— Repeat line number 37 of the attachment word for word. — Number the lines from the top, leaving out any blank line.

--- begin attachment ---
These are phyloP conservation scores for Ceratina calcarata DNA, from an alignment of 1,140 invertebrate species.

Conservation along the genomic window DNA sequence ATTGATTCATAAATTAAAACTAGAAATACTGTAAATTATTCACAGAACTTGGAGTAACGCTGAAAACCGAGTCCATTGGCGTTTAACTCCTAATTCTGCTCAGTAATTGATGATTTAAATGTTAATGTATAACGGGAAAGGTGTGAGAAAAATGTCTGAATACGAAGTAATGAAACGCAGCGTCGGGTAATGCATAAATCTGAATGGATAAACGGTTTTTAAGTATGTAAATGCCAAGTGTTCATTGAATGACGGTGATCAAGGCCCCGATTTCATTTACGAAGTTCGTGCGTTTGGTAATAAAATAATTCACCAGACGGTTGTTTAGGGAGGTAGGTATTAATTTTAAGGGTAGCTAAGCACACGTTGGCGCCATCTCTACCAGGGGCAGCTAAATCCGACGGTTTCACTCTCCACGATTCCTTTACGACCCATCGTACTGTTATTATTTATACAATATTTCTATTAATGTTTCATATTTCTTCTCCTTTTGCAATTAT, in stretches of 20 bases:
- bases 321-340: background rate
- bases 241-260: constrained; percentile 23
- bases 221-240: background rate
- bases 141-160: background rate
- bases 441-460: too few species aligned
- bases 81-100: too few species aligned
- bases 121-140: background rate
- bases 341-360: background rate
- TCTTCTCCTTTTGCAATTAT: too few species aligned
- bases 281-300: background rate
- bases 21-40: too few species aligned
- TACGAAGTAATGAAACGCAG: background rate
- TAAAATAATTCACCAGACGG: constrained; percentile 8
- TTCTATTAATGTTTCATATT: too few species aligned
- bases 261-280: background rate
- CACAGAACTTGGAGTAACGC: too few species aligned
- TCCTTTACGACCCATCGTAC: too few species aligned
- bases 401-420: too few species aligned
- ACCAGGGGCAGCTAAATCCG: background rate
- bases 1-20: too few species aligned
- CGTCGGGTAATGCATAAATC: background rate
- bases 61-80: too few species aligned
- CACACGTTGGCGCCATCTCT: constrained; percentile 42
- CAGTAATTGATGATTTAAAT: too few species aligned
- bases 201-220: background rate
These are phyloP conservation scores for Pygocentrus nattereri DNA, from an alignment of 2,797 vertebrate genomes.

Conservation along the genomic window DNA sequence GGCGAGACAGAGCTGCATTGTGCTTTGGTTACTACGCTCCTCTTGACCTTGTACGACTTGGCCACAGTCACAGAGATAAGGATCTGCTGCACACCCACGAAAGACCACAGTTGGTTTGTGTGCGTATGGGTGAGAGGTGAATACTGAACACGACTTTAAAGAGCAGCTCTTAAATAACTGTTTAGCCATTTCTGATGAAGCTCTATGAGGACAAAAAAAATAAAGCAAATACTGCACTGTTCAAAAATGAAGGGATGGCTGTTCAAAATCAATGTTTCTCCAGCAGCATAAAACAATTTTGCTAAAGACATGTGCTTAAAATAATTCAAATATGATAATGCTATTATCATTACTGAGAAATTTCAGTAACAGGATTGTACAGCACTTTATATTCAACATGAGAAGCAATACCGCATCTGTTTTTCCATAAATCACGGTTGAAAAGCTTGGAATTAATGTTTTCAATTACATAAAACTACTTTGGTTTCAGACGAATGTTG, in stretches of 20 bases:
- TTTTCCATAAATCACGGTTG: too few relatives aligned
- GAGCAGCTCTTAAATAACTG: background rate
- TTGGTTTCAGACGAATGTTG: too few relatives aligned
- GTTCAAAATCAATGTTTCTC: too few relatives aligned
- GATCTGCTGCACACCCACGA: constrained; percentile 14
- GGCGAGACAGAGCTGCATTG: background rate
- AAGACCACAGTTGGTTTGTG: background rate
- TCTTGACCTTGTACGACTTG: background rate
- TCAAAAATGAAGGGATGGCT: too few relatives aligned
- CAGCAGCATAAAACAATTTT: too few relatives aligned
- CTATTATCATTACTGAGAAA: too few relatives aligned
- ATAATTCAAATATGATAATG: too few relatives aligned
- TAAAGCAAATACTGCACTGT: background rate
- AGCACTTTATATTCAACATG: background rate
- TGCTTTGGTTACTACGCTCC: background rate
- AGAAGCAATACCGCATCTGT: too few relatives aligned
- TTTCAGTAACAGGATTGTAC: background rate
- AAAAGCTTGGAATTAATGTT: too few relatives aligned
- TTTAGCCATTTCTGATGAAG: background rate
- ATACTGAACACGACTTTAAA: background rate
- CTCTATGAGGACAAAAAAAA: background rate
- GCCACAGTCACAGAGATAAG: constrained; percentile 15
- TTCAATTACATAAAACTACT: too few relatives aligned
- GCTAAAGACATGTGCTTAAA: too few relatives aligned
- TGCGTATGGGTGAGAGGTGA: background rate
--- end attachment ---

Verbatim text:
- TCTTGACCTTGTACGACTTG: background rate